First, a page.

Trumbull election marked by ‘a certain amount of confusion’ over poll locations

Photo of Amanda Cuda
Exterior of Trumbull Town Hall, in Trumbull, Conn. April 5, 2017.

Exterior of Trumbull Town Hall, in Trumbull, Conn. April 5, 2017.

Ned Gerard / Hearst Connecticut Media file photo

TRUMBULL — The town’s election was marked not just by a resounding victory for incumbent First Selectman Vicki Tesoro, but also by confusion over voting locations and a glitch in the statewide election reporting system that caused trouble for Trumbull election officials.

On Wednesday, town election officials were able to officially confirm that Tesoro beat Republican challenger Mark Block, 5,977 to 4,420. Democrats took the whole top of the ticket, with Mary Markham beating Republican Katie Miller-Creagh for town clerk, 5,720 to 4,586, and Anthony Musto besting Republican Paul Lavoie for treasurer 5,547 to 4,737.

The voter turnout was 39 percent, said Democratic Registrar of Voters Jean Rabinow.

One issue that threw something of a wrench into Tuesday’s election was that Trumbull recently expanded from four districts to seven, meaning that many residents were in a new district and voted at a new polling place. Rabinow said the town took multiple measures to make sure people knew where they were voting, such as sending out postcards with the appropriate information, and posting district maps around town.

But, she said, she still received “two to three calls an hour from very bewildered people not having the foggiest idea where to go. A certain amount of confusion did occur.”

The town’s voting results were unofficial Tuesday night, as officials in the Registrar of Voters office were unable to enter Board of Education results from some precincts in the state’s election management system. “There was no way of entering it. The blocks just didn’t show up,” Rabinow said.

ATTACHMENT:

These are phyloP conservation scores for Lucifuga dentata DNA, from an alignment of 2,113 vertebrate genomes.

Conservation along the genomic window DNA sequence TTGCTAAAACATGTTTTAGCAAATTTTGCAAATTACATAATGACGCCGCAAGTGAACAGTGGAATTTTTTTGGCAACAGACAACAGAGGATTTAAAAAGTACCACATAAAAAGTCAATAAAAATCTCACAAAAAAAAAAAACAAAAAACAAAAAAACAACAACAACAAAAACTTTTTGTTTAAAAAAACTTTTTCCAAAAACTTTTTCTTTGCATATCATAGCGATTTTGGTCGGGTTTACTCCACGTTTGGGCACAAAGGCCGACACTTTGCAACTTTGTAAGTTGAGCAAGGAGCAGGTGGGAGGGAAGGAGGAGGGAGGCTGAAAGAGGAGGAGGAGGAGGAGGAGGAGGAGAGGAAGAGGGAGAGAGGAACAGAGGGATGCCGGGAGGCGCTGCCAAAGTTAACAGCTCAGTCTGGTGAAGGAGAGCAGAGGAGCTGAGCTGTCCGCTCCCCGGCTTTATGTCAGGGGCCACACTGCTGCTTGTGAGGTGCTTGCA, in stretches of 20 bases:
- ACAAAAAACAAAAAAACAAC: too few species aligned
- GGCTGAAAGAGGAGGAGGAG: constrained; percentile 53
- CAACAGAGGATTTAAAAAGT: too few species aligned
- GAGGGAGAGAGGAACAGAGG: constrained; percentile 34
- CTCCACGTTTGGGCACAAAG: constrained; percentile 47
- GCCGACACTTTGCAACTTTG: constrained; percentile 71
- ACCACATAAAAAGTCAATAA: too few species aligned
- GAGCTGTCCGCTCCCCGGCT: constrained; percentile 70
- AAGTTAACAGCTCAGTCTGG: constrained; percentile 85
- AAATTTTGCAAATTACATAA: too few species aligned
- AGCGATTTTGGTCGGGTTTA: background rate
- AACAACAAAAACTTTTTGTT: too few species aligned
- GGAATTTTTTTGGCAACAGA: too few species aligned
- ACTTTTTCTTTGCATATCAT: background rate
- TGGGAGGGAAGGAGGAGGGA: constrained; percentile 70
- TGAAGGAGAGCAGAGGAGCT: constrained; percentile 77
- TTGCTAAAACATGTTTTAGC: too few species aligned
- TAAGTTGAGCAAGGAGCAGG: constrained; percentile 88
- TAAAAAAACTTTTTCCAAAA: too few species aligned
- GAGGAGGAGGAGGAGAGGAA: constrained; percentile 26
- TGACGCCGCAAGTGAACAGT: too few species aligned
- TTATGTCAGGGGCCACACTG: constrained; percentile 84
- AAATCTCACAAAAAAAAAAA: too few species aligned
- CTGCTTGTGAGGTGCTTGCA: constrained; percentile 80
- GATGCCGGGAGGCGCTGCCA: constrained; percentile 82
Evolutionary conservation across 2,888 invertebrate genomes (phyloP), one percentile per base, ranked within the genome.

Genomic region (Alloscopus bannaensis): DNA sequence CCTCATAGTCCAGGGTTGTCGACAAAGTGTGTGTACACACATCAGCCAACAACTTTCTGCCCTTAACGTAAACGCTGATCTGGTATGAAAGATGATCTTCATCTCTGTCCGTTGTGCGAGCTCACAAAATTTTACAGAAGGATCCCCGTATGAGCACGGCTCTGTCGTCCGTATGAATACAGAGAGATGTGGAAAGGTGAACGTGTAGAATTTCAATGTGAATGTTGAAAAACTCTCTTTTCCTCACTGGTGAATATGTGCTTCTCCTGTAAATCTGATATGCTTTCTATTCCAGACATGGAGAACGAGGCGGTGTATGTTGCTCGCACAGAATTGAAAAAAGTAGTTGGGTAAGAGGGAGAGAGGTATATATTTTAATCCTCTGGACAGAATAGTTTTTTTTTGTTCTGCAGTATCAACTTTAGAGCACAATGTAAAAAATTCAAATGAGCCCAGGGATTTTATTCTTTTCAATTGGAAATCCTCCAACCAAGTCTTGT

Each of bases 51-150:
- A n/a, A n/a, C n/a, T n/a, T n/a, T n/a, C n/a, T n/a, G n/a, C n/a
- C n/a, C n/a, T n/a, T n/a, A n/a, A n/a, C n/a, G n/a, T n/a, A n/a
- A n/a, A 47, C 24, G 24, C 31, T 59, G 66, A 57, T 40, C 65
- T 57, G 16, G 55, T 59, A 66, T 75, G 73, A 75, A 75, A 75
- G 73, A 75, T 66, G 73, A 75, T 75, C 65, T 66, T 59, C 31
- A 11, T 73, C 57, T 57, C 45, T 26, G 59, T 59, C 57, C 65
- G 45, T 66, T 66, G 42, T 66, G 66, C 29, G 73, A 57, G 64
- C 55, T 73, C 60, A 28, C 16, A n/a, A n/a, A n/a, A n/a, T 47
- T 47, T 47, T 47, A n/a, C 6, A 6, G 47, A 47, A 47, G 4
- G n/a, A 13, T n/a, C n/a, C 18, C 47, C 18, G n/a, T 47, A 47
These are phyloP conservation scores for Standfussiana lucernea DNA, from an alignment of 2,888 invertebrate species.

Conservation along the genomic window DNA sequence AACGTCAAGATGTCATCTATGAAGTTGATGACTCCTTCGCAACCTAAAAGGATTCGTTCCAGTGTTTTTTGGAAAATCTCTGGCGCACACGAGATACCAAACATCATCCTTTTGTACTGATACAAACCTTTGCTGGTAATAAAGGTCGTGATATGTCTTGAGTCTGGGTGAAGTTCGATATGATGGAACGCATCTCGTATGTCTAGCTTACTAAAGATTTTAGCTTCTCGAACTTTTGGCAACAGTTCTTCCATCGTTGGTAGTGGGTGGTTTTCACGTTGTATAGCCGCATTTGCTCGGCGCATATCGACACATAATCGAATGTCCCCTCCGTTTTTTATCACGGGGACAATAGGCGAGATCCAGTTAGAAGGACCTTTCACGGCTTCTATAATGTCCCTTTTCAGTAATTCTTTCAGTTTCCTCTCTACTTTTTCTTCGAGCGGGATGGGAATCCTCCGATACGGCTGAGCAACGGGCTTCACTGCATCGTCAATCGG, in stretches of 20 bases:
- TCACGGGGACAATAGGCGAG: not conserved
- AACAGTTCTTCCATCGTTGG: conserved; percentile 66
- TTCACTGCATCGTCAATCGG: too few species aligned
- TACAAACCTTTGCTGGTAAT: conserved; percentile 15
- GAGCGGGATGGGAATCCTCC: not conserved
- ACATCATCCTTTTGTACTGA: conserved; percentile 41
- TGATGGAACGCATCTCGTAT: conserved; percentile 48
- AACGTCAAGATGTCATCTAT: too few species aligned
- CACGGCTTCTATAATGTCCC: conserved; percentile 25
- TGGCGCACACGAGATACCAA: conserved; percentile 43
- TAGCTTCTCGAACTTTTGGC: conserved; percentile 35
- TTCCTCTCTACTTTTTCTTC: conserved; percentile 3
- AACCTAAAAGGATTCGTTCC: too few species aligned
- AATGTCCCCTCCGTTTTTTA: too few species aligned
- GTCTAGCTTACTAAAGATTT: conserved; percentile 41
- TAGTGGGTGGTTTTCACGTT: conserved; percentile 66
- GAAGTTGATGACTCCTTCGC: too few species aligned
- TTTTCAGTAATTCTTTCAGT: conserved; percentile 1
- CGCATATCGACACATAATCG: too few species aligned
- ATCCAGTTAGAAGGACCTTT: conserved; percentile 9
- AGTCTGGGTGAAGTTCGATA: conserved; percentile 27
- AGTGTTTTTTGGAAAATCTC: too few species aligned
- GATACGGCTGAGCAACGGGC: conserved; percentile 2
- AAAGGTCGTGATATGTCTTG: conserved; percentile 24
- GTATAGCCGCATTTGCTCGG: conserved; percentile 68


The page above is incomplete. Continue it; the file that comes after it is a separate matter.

Secretary of State Denise Merrill confirmed through her Twitter account Wednesday morning that there had been some problem with the statewide reporting system. “The election night reporting system has a technical issue affecting the display of results, but all of the results are tallied and entered into the election night reporting system locally,” she said.

Most of Trumbull’s numbers were viewable through the Secretary of State’s website by Wednesday afternoon, but Rabinow said there were still difficulties entering the Board of Education numbers, and the office didn’t have official numbers until mid-afternoon on Wednesday.

The Board of Education race was somewhat unusual this year, due a recent charter change that increased the Board of Education from seven members to eight, with no more than four members from any political party. Members also will have staggered four-year terms, so half the board is up for reelection every two years.

The Democrats ran four candidates for the four-year terms, and four for the two-year terms. However, the Republicans only ran four candidates for Board of Education, and all of them ran for both the four-year and two-year terms.

According to the numbers Rabinow had on Wednesday, Tim Gallo and Lisa Nuland have won the 4-year seats, and Lucinda Timpanelli and Julia McNamee won the 2-year seats for the Democrats.

However, among the Republicans, Marie Petitti and Jackie Norcel received the most votes for both the four-year term and the two-year term.

Wednesday morning, Republican Town Committee chair Chris Bandecchi — also a Board of Education candidate — said Norcel and Petiti would take the four-year terms. Bandecchi and the remaining Republican, Alison Squiccimarro, took the two-year terms.

The official results also confirmed that the Democrats will likely hold the majority on the town council, with 11 of the 21 seats. However, Rabinow said it’s possible that at least one of the Town Council races could head to a recount. Each district has three representatives on the council and, in most districts, four candidates were running for those spots.

In the 4th district, the bottom two vote-getters were only four votes apart, with Republican Olga I. Leiva getting 777 votes and Democrat Patricia Borghesan getting 773. As it stands, Borghesan would lose the seat, giving the Republicans the advantage in that district.

Rabinow said the race meets the threshhold for a mandatory recount, but didn’t expect to know for sure on Wednesday if and when one would be scheduled.

She said Town Council races in two other districts — District 3 and District 7 — were also within the threshhold for a recount, but she didn’t expect the parties would want to go through with them, as they wouldn’t make a big difference in the results.

In the seventh district, the bottom two vote-getters — Democrat Kevin Shively and Republican Tony J. Scinto — were separated by only four votes. However, Rabinow pointed out, there were only three candidates running for those three seats, so all will automatically get elected no matter what.

In the 3rd district, only nine votes separated the candidates with the second and third highest vote totals — Democrat Jason Marsh and Republican Steve S. Choi. But, again, Rabinow said, both of those candidates will likely end up on the council regardless, as they were still among the three highest vote-getters.